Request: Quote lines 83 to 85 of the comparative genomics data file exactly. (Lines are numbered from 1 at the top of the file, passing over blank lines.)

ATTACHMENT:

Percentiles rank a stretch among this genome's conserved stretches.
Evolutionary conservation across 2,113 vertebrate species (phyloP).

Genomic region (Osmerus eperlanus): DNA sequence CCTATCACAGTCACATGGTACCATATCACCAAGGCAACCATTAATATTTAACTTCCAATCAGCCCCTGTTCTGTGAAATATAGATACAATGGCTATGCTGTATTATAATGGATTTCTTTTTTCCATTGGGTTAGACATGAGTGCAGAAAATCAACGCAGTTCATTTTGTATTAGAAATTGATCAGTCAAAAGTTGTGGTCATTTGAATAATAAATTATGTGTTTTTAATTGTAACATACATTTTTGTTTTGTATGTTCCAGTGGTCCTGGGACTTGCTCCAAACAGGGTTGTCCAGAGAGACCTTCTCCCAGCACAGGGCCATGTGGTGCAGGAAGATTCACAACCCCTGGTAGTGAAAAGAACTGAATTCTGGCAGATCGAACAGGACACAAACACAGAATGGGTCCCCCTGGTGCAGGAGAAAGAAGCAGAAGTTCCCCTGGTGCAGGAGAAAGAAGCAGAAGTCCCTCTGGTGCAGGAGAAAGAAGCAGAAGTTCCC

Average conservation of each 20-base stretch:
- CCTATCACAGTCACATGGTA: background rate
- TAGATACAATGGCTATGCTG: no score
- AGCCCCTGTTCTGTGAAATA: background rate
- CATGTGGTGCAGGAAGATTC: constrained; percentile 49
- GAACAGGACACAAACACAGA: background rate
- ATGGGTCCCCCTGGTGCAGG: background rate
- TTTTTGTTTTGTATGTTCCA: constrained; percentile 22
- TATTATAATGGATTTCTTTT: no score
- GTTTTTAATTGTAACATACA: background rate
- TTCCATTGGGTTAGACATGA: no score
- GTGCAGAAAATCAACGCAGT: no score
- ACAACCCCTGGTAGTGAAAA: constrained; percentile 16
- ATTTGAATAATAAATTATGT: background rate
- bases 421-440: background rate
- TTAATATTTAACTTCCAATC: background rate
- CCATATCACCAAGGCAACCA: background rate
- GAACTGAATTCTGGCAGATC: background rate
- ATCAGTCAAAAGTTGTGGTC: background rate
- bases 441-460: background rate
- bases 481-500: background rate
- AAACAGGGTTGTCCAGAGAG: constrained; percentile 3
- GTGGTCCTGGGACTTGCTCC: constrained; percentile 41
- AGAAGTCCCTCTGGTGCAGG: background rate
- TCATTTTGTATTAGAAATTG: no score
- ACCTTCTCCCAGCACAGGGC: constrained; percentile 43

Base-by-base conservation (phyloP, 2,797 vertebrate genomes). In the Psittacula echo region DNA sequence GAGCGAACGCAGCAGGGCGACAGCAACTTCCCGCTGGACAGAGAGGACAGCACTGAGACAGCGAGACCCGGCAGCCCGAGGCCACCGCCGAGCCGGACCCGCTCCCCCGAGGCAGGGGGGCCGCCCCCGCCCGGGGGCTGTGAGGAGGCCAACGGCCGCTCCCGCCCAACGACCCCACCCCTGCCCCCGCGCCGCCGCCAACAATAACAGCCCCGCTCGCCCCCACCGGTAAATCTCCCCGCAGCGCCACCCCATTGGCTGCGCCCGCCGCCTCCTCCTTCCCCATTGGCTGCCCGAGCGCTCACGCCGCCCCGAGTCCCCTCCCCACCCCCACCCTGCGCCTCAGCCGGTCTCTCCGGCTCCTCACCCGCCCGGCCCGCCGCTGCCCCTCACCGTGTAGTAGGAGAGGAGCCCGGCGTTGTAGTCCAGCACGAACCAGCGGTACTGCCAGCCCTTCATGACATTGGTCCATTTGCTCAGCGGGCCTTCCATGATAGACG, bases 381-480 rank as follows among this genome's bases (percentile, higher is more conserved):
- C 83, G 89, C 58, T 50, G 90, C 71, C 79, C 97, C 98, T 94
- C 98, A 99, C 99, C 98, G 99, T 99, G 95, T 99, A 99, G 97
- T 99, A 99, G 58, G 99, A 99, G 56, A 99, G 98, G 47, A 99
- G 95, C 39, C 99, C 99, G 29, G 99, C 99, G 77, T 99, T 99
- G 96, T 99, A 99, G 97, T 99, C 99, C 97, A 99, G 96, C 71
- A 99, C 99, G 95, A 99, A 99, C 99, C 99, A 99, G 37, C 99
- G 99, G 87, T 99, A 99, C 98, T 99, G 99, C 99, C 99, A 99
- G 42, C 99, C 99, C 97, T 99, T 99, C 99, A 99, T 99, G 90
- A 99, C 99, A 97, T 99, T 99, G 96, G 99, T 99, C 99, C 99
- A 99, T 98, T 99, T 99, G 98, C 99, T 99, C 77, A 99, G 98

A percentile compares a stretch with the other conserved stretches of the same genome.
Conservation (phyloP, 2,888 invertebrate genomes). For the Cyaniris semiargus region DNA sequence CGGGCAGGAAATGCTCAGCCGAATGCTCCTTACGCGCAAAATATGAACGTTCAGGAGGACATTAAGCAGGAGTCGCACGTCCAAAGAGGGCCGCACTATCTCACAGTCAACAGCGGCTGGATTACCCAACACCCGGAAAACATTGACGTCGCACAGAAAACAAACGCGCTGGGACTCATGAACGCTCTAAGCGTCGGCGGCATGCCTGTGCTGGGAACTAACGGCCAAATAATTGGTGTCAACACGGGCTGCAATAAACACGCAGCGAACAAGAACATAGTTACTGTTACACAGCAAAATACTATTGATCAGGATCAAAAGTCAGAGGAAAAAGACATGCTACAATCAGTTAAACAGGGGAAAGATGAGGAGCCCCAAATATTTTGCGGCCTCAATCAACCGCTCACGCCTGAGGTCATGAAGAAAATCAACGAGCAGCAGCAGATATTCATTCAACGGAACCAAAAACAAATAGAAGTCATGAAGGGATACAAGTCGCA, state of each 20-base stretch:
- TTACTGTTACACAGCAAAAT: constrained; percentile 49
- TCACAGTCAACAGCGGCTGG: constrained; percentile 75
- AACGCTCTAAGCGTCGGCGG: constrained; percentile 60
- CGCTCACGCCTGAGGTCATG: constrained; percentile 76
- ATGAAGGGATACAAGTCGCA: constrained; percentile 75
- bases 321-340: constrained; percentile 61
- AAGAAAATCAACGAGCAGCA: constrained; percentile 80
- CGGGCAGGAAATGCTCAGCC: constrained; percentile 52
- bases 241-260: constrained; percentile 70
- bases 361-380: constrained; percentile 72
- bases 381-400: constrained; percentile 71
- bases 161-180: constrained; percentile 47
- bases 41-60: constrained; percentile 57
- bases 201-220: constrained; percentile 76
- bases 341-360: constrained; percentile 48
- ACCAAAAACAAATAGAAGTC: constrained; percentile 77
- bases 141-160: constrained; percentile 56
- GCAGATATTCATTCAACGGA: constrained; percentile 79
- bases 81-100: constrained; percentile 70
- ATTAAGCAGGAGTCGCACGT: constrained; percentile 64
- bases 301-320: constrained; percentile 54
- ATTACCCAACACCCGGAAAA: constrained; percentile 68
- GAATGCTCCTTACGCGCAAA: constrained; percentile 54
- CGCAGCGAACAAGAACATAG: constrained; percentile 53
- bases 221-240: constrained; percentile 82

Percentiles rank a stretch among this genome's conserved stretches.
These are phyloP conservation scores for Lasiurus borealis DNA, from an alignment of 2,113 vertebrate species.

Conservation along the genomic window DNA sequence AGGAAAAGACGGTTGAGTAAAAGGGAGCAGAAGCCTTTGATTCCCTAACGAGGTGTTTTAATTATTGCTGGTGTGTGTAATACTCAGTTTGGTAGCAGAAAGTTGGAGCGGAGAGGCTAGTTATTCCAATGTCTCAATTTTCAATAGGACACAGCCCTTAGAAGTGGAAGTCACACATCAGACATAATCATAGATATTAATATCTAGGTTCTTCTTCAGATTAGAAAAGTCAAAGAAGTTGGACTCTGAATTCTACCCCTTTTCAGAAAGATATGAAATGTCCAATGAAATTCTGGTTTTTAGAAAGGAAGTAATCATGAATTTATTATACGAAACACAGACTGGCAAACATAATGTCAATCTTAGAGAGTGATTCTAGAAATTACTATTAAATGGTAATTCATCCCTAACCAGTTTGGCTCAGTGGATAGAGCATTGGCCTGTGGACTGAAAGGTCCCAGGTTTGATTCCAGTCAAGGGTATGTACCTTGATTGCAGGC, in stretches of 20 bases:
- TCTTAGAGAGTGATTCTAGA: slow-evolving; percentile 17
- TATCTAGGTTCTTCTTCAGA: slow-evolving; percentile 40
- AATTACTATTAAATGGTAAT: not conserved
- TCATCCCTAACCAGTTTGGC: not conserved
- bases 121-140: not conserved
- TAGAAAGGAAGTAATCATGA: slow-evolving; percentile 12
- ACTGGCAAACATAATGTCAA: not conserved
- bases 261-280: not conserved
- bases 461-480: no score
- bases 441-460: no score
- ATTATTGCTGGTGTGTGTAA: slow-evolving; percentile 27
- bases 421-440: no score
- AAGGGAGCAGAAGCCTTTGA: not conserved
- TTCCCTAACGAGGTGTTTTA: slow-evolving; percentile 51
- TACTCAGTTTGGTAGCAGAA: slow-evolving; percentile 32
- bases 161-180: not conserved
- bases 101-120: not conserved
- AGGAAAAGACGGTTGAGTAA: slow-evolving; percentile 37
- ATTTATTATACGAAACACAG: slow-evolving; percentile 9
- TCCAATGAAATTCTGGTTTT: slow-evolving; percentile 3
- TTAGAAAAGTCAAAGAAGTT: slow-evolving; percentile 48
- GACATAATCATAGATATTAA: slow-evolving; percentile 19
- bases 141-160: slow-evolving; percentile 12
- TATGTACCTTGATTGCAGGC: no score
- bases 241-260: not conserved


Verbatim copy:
- AAGGGAGCAGAAGCCTTTGA: not conserved
- TTCCCTAACGAGGTGTTTTA: slow-evolving; percentile 51
- TACTCAGTTTGGTAGCAGAA: slow-evolving; percentile 32